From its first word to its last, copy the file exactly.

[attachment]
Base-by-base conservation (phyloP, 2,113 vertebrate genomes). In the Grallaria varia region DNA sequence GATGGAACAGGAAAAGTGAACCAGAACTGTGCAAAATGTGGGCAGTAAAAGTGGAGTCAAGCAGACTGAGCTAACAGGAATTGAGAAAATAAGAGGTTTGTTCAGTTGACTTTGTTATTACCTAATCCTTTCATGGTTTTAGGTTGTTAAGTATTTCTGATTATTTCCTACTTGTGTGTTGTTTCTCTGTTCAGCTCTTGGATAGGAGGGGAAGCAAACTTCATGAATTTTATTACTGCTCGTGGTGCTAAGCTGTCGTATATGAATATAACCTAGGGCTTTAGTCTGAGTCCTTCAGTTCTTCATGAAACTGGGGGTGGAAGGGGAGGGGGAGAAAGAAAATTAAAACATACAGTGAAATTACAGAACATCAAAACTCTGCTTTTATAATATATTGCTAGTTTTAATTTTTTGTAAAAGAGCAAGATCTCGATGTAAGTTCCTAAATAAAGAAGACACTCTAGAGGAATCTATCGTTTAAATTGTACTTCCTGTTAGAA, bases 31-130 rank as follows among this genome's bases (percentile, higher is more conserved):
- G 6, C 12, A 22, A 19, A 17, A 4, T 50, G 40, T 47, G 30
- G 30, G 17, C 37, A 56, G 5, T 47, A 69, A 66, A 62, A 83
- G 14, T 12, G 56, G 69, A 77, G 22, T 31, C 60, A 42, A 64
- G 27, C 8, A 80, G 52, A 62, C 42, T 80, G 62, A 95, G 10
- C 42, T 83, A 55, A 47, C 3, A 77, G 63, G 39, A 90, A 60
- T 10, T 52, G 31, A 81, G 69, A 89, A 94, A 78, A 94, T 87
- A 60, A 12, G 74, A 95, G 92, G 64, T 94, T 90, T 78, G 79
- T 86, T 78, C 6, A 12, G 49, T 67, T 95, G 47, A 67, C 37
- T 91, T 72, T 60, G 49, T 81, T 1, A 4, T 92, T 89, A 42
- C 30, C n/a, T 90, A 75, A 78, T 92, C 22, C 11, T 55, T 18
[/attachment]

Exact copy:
Base-by-base conservation (phyloP, 2,113 vertebrate genomes). In the Grallaria varia region DNA sequence GATGGAACAGGAAAAGTGAACCAGAACTGTGCAAAATGTGGGCAGTAAAAGTGGAGTCAAGCAGACTGAGCTAACAGGAATTGAGAAAATAAGAGGTTTGTTCAGTTGACTTTGTTATTACCTAATCCTTTCATGGTTTTAGGTTGTTAAGTATTTCTGATTATTTCCTACTTGTGTGTTGTTTCTCTGTTCAGCTCTTGGATAGGAGGGGAAGCAAACTTCATGAATTTTATTACTGCTCGTGGTGCTAAGCTGTCGTATATGAATATAACCTAGGGCTTTAGTCTGAGTCCTTCAGTTCTTCATGAAACTGGGGGTGGAAGGGGAGGGGGAGAAAGAAAATTAAAACATACAGTGAAATTACAGAACATCAAAACTCTGCTTTTATAATATATTGCTAGTTTTAATTTTTTGTAAAAGAGCAAGATCTCGATGTAAGTTCCTAAATAAAGAAGACACTCTAGAGGAATCTATCGTTTAAATTGTACTTCCTGTTAGAA, bases 31-130 rank as follows among this genome's bases (percentile, higher is more conserved):
- G 6, C 12, A 22, A 19, A 17, A 4, T 50, G 40, T 47, G 30
- G 30, G 17, C 37, A 56, G 5, T 47, A 69, A 66, A 62, A 83
- G 14, T 12, G 56, G 69, A 77, G 22, T 31, C 60, A 42, A 64
- G 27, C 8, A 80, G 52, A 62, C 42, T 80, G 62, A 95, G 10
- C 42, T 83, A 55, A 47, C 3, A 77, G 63, G 39, A 90, A 60
- T 10, T 52, G 31, A 81, G 69, A 89, A 94, A 78, A 94, T 87
- A 60, A 12, G 74, A 95, G 92, G 64, T 94, T 90, T 78, G 79
- T 86, T 78, C 6, A 12, G 49, T 67, T 95, G 47, A 67, C 37
- T 91, T 72, T 60, G 49, T 81, T 1, A 4, T 92, T 89, A 42
- C 30, C n/a, T 90, A 75, A 78, T 92, C 22, C 11, T 55, T 18